Affirmative conclusion from a negative premise:

Formal Fallacy
Definition Example
When a categorical syllogism has a positive conclusion, but at least one negative premise. I don’t eat meat. People who eat meat have no compassion. Therefore, I have compassion.
  Notes
 

If A ⊄ B and B ⊄ C then A ⊂ C.

This fallacy is made clear when we follow this same form and say “If I’m not a goose, and geese don’t play bingo, therefore I play bingo.”


Case Study One

This fallacy is often invoked in the context of tribalism in which the following type of argument is implicitly made.

We don’t do X.
People who do X are bad.
Therefore, we are good.


Keep in mind that a fallacious argument does not entail an erroneous position.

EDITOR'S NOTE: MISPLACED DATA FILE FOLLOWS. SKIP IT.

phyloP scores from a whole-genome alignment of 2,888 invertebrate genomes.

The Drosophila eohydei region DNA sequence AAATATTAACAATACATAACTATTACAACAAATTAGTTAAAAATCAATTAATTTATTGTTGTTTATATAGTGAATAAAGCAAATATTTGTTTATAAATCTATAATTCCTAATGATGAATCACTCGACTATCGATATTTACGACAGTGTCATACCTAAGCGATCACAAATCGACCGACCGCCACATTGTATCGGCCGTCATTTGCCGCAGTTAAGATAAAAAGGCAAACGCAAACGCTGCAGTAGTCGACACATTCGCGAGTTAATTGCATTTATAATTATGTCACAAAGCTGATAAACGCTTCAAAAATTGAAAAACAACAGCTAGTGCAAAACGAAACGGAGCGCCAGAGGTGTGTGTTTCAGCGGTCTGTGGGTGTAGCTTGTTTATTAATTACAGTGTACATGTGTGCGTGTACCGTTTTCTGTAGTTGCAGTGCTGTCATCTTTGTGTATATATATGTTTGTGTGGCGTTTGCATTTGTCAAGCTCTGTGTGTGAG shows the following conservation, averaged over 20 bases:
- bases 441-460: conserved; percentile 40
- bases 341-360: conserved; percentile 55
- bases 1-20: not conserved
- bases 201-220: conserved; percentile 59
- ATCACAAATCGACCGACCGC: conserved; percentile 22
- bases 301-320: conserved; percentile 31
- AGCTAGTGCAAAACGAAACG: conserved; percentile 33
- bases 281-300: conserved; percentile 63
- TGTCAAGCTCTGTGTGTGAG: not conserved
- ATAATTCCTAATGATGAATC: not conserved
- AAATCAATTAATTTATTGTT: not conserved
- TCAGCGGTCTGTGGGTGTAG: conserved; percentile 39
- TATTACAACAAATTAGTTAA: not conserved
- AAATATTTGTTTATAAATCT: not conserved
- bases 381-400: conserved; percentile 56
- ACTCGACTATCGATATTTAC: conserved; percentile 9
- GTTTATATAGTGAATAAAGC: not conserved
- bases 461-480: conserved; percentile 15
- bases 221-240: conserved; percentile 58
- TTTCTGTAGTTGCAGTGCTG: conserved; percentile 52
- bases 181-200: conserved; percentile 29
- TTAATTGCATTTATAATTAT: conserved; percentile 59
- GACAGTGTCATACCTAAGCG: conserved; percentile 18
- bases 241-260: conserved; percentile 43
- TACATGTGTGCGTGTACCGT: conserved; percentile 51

Advertisements

Leave a Reply

Fill in your details below or click an icon to log in:

WordPress.com Logo

You are commenting using your WordPress.com account. Log Out / Change )

Twitter picture

You are commenting using your Twitter account. Log Out / Change )

Facebook photo

You are commenting using your Facebook account. Log Out / Change )

Google+ photo

You are commenting using your Google+ account. Log Out / Change )

Connecting to %s

%d bloggers like this: